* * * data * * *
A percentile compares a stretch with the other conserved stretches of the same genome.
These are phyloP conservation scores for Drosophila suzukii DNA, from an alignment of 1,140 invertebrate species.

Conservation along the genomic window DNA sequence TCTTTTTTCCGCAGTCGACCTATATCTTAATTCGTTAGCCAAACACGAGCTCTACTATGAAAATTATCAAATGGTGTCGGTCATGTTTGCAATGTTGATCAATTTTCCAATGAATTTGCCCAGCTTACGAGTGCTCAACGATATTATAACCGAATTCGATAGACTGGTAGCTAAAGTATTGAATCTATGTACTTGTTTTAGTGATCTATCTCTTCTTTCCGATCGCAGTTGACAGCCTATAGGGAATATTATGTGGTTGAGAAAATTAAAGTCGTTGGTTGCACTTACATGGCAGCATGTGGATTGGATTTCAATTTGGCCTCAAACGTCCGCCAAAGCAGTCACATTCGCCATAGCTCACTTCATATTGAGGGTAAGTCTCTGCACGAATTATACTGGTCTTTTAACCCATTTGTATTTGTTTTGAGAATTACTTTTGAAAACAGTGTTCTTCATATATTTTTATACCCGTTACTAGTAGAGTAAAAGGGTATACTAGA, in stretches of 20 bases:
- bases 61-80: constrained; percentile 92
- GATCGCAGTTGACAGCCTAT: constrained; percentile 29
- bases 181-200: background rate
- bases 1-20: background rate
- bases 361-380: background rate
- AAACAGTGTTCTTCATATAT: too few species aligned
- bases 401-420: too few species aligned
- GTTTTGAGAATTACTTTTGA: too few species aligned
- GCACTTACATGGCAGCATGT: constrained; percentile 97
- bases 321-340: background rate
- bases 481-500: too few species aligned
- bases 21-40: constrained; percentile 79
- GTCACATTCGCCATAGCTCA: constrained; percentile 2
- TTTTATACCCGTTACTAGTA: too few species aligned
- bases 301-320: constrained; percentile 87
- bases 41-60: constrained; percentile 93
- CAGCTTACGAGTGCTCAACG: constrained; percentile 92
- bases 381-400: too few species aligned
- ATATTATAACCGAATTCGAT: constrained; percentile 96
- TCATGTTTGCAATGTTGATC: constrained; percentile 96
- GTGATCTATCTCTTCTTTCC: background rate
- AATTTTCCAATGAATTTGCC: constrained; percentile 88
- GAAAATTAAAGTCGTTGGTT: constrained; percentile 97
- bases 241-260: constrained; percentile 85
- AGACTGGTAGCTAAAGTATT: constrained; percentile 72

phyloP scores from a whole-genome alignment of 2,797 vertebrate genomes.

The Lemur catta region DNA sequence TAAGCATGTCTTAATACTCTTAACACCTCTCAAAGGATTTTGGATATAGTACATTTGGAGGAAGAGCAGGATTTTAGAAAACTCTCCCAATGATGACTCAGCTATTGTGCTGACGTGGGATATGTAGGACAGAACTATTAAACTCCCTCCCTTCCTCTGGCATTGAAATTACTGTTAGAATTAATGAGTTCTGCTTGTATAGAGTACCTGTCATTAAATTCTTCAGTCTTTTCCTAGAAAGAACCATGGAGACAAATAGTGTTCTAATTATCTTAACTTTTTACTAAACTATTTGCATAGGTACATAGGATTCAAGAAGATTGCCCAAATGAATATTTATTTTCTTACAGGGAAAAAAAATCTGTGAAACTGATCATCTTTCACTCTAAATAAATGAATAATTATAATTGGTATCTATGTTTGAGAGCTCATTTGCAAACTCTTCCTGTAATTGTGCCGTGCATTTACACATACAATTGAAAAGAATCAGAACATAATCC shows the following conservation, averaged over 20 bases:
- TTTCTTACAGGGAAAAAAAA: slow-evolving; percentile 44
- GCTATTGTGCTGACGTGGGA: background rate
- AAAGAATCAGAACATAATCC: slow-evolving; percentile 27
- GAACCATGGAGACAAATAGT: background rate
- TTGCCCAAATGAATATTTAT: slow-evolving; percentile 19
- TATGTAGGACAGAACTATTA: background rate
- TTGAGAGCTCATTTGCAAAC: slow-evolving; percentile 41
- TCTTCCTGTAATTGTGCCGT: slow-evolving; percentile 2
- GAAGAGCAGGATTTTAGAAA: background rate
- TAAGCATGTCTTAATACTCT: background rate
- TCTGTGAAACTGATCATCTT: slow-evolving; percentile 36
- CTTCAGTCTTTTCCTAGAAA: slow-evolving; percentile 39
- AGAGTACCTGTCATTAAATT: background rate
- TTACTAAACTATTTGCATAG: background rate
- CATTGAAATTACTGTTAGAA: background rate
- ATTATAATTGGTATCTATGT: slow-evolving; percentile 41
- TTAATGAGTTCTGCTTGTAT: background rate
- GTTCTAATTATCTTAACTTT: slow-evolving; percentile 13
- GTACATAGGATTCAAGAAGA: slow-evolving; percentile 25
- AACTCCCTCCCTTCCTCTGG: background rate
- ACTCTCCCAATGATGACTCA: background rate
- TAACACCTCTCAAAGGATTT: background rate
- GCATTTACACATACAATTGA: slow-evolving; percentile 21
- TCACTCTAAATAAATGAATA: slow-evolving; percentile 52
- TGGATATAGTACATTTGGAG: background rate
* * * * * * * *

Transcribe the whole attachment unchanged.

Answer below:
A percentile compares a stretch with the other conserved stretches of the same genome.
These are phyloP conservation scores for Drosophila suzukii DNA, from an alignment of 1,140 invertebrate species.

Conservation along the genomic window DNA sequence TCTTTTTTCCGCAGTCGACCTATATCTTAATTCGTTAGCCAAACACGAGCTCTACTATGAAAATTATCAAATGGTGTCGGTCATGTTTGCAATGTTGATCAATTTTCCAATGAATTTGCCCAGCTTACGAGTGCTCAACGATATTATAACCGAATTCGATAGACTGGTAGCTAAAGTATTGAATCTATGTACTTGTTTTAGTGATCTATCTCTTCTTTCCGATCGCAGTTGACAGCCTATAGGGAATATTATGTGGTTGAGAAAATTAAAGTCGTTGGTTGCACTTACATGGCAGCATGTGGATTGGATTTCAATTTGGCCTCAAACGTCCGCCAAAGCAGTCACATTCGCCATAGCTCACTTCATATTGAGGGTAAGTCTCTGCACGAATTATACTGGTCTTTTAACCCATTTGTATTTGTTTTGAGAATTACTTTTGAAAACAGTGTTCTTCATATATTTTTATACCCGTTACTAGTAGAGTAAAAGGGTATACTAGA, in stretches of 20 bases:
- bases 61-80: constrained; percentile 92
- GATCGCAGTTGACAGCCTAT: constrained; percentile 29
- bases 181-200: background rate
- bases 1-20: background rate
- bases 361-380: background rate
- AAACAGTGTTCTTCATATAT: too few species aligned
- bases 401-420: too few species aligned
- GTTTTGAGAATTACTTTTGA: too few species aligned
- GCACTTACATGGCAGCATGT: constrained; percentile 97
- bases 321-340: background rate
- bases 481-500: too few species aligned
- bases 21-40: constrained; percentile 79
- GTCACATTCGCCATAGCTCA: constrained; percentile 2
- TTTTATACCCGTTACTAGTA: too few species aligned
- bases 301-320: constrained; percentile 87
- bases 41-60: constrained; percentile 93
- CAGCTTACGAGTGCTCAACG: constrained; percentile 92
- bases 381-400: too few species aligned
- ATATTATAACCGAATTCGAT: constrained; percentile 96
- TCATGTTTGCAATGTTGATC: constrained; percentile 96
- GTGATCTATCTCTTCTTTCC: background rate
- AATTTTCCAATGAATTTGCC: constrained; percentile 88
- GAAAATTAAAGTCGTTGGTT: constrained; percentile 97
- bases 241-260: constrained; percentile 85
- AGACTGGTAGCTAAAGTATT: constrained; percentile 72

phyloP scores from a whole-genome alignment of 2,797 vertebrate genomes.

The Lemur catta region DNA sequence TAAGCATGTCTTAATACTCTTAACACCTCTCAAAGGATTTTGGATATAGTACATTTGGAGGAAGAGCAGGATTTTAGAAAACTCTCCCAATGATGACTCAGCTATTGTGCTGACGTGGGATATGTAGGACAGAACTATTAAACTCCCTCCCTTCCTCTGGCATTGAAATTACTGTTAGAATTAATGAGTTCTGCTTGTATAGAGTACCTGTCATTAAATTCTTCAGTCTTTTCCTAGAAAGAACCATGGAGACAAATAGTGTTCTAATTATCTTAACTTTTTACTAAACTATTTGCATAGGTACATAGGATTCAAGAAGATTGCCCAAATGAATATTTATTTTCTTACAGGGAAAAAAAATCTGTGAAACTGATCATCTTTCACTCTAAATAAATGAATAATTATAATTGGTATCTATGTTTGAGAGCTCATTTGCAAACTCTTCCTGTAATTGTGCCGTGCATTTACACATACAATTGAAAAGAATCAGAACATAATCC shows the following conservation, averaged over 20 bases:
- TTTCTTACAGGGAAAAAAAA: slow-evolving; percentile 44
- GCTATTGTGCTGACGTGGGA: background rate
- AAAGAATCAGAACATAATCC: slow-evolving; percentile 27
- GAACCATGGAGACAAATAGT: background rate
- TTGCCCAAATGAATATTTAT: slow-evolving; percentile 19
- TATGTAGGACAGAACTATTA: background rate
- TTGAGAGCTCATTTGCAAAC: slow-evolving; percentile 41
- TCTTCCTGTAATTGTGCCGT: slow-evolving; percentile 2
- GAAGAGCAGGATTTTAGAAA: background rate
- TAAGCATGTCTTAATACTCT: background rate
- TCTGTGAAACTGATCATCTT: slow-evolving; percentile 36
- CTTCAGTCTTTTCCTAGAAA: slow-evolving; percentile 39
- AGAGTACCTGTCATTAAATT: background rate
- TTACTAAACTATTTGCATAG: background rate
- CATTGAAATTACTGTTAGAA: background rate
- ATTATAATTGGTATCTATGT: slow-evolving; percentile 41
- TTAATGAGTTCTGCTTGTAT: background rate
- GTTCTAATTATCTTAACTTT: slow-evolving; percentile 13
- GTACATAGGATTCAAGAAGA: slow-evolving; percentile 25
- AACTCCCTCCCTTCCTCTGG: background rate
- ACTCTCCCAATGATGACTCA: background rate
- TAACACCTCTCAAAGGATTT: background rate
- GCATTTACACATACAATTGA: slow-evolving; percentile 21
- TCACTCTAAATAAATGAATA: slow-evolving; percentile 52
- TGGATATAGTACATTTGGAG: background rate